How to Fight Excessive Dry Mouth: Mount Prospect Dentist Explains

Dr. Tom MeyerBlog, Family0 Comments

Girl with excessive dry mouth drinking a glass of water. For blog: What Causes Dry Mouth?

There are health problems that many people ignore without a second thought. From migraines to acid reflux, we all have symptoms that we classify as “normal” or passable.

One of the health problems that I see patients shrug off is excessive dry mouth, medically known as xerostomia. At first, this may seem like a small problem that may just be a symptom of a hot day or acute dehydration, but what many patients here in Des Plaines and Mount Prospect may not know is that excessive dry mouth can have major dental health consequences if not addressed.

What Causes Dry Mouth?

Before I get into what you can do to treat dry mouth, let me discuss what causes it. Dry mouth occurs when there is not enough saliva produced by the salivary glands to keep the mouth wet.

The reasons for poor salivary gland function can vary. Causes include:

  • Medication: Hundreds of prescription and over-the-counter drugs can include dry mouth as a side effect. Some common medications that often cause dry mouth include antihistamin es, decongestants, medications used to treat ADHD, and pain medications. If you are experiencing chronic dry mouth, check the side effects of any medication you are taking.
  • Alcohol and Tobacco Use: Drinking, smoking, and using chewing tobacco are three big causes of dry mouth.
  • Cancer Therapy: Chemotherapy drugs and radiation treatment can cause major damage to salivary glands and prevent them from producing enough saliva.
  • Nerve Damage: Nerve damage in the head and neck in particular can contribute to dry mouth.
  • Health Conditions: This category is fairly broad, but it includes diabetes, stroke, Alzheimer’s disease, autoimmune diseases, HIV or AIDS, and snoring.
  • Recreational Drug Use: Marijuana, stimulants, and methamphetamine can cause xerostomia.
  • Snoring: Snoring, as well as breathing with your mouth open, are also significant causes of dry mouth.

How to relieve xerostomia and why it’s important

Your mouth needs saliva; it’s important for maintaining the health of your teeth and mouth. Saliva helps prevent tooth decay because it washes away bacteria and food. It also assists in swallowing.

Chronic dry mouth is an issue that should be addressed immediately.
Xerostomia (dry mouth) can lead to significant health problems, including:

  • Dental caries and increased plaque
  • Oral candidiasis
  • Inflammation of the gums and mucosa
  • Difficulty speaking, eating, and swallowing
  • Painful tongue and taste disorders
  • Burning and stinging sensations in the mouth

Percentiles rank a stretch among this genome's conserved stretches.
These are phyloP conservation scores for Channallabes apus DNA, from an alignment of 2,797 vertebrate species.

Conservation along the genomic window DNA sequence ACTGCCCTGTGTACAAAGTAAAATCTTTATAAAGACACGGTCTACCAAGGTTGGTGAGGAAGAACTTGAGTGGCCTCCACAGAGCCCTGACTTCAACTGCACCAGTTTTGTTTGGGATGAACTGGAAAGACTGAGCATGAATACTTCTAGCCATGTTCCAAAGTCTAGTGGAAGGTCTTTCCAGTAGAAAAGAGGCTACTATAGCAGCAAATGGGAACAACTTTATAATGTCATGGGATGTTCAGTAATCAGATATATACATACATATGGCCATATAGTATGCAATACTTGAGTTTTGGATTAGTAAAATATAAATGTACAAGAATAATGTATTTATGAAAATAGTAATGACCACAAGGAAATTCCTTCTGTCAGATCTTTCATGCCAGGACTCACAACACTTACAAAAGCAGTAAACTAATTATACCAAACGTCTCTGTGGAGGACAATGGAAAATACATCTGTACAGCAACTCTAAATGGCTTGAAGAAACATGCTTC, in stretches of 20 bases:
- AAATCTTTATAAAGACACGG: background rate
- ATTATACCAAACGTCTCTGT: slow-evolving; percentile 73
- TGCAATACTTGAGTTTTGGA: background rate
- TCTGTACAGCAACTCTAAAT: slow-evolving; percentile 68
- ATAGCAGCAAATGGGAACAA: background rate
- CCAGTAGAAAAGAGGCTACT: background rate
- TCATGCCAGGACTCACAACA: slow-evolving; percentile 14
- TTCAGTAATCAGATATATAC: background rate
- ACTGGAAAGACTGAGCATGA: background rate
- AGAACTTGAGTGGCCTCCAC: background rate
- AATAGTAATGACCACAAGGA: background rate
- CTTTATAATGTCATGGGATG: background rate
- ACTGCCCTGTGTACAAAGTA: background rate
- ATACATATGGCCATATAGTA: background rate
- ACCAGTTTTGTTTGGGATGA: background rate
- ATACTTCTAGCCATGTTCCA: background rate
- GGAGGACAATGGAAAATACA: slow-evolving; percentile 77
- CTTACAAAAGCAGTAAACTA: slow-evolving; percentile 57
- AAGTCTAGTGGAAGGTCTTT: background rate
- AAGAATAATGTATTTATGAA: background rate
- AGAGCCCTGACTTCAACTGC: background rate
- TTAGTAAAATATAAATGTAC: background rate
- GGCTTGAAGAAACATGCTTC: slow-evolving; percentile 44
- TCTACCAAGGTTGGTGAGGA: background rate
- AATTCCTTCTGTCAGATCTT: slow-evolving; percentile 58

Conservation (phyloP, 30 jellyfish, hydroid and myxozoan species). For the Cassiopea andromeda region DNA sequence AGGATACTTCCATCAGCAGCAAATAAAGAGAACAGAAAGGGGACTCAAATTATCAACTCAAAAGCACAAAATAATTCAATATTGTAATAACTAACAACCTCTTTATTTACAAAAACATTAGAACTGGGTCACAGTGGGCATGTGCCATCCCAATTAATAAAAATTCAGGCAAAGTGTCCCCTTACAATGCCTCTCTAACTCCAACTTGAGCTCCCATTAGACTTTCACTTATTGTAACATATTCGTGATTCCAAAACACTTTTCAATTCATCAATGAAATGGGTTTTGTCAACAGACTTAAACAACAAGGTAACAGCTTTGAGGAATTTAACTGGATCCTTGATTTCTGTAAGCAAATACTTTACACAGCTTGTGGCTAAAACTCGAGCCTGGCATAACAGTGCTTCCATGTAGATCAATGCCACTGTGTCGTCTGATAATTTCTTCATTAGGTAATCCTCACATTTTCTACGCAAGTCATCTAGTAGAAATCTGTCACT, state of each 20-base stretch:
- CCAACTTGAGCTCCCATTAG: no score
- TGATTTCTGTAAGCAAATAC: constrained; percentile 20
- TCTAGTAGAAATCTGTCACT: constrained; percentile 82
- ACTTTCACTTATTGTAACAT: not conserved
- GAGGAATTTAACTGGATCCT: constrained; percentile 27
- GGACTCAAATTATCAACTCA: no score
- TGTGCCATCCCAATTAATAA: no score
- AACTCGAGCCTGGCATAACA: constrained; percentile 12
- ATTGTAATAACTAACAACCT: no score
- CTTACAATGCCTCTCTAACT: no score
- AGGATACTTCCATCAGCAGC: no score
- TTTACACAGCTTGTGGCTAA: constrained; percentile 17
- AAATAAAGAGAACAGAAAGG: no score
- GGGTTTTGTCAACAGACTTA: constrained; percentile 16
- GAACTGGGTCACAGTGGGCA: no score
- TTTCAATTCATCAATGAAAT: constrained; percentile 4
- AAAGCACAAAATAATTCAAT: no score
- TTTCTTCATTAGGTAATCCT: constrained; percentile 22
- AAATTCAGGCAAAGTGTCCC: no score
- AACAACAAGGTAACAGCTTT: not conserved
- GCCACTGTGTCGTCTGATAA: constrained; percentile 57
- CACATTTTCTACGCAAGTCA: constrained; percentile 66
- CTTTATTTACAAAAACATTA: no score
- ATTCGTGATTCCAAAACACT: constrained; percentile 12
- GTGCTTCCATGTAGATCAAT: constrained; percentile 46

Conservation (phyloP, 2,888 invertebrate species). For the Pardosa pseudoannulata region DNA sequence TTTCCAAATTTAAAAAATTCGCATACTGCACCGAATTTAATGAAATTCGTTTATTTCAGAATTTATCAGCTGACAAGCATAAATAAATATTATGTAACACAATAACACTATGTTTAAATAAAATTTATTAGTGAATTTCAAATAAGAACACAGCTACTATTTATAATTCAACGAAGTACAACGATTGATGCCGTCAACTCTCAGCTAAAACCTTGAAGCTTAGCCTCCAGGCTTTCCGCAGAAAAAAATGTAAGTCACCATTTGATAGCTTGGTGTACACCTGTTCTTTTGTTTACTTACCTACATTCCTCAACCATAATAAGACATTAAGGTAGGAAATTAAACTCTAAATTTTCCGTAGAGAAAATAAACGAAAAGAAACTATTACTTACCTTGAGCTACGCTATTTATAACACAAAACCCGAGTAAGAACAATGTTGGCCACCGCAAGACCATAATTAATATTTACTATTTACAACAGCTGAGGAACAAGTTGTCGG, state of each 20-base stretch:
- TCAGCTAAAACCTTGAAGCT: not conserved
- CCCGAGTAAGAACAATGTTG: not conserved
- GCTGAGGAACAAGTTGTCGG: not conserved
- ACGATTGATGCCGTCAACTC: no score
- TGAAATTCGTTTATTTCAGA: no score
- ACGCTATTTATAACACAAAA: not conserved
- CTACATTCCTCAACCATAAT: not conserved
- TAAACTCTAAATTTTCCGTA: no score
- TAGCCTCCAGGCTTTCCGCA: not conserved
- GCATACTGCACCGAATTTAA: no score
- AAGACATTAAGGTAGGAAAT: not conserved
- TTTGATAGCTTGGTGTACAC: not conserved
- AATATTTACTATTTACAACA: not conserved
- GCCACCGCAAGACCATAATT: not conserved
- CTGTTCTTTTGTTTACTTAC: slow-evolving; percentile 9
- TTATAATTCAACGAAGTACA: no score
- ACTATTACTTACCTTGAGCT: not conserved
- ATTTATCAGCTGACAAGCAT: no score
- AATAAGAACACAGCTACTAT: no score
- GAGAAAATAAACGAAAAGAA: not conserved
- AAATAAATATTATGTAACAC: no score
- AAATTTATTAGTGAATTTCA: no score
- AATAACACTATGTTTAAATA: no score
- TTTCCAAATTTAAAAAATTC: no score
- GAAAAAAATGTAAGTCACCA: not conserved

• Difficulty wearing dentures due to lack of lubrication from saliva

Relieving the symptoms of chronic dry mouth is possible

  • Chew sugar-free gum
  • Suck on sugar-free hard candies
  • Avoid mouthwash containing alcohol
  • Drink water throughout the day
  • Quit tobacco use
  • Limit caffeine intake
  • Get a humidifier to add water vapor to your room while you sleep
  • Try to breathe through your nose
  • Use clinical treatments such as Neutrasal

“What option is best for me?”

infographic: list of ways to relieve chronic dry mouth symptoms
For many patients, the cause of their dry mouth is a required medication. In a situation like this, I like to suggest NeutraSal, a prescription rinse treatment that mimics saliva.

Why I recommend NeutraSal

NeutraSal is proven to relieve symptoms and supports overall dental health.

  • Reduces discomfort caused by dryness in the mouth
  • Lowers the mucus accumulation in the mouth

NeutraSal comes in single-use packets of powder that you mix in water to create an oral rinse. Depending on the situation of your dry mouth, I may prescribe you to rinse 2 or more times a day.

We believe… you should seek treatment for dry mouth, don’t just ignore it

Chronic Dry Mouth Workshop – Details TBD

Dry mouth is a condition that must be solved on a case-by-case basis. By being informed and knowing what treatments are available, you can make lifestyle modifications or share with us your concerns.

I plan to host a workshop dedicated to patients currently with xerostomia sometime in March. Details are still in the works for the date, time and place. If you’re interested in attending, please stay tuned on our Facebook or our Instagram for the event details.

In the meantime, I’ll be glad to discuss with you any lifestyle modifications you can do to decrease the dryness in your mouth or if NeutraSal is right for you.

Make an appointment at our Des Plaines/Mount Prospect dental clinic online or call us today.

Dr.Thomas Meyer, DDS, MICCMO – Dentist Mount Prospect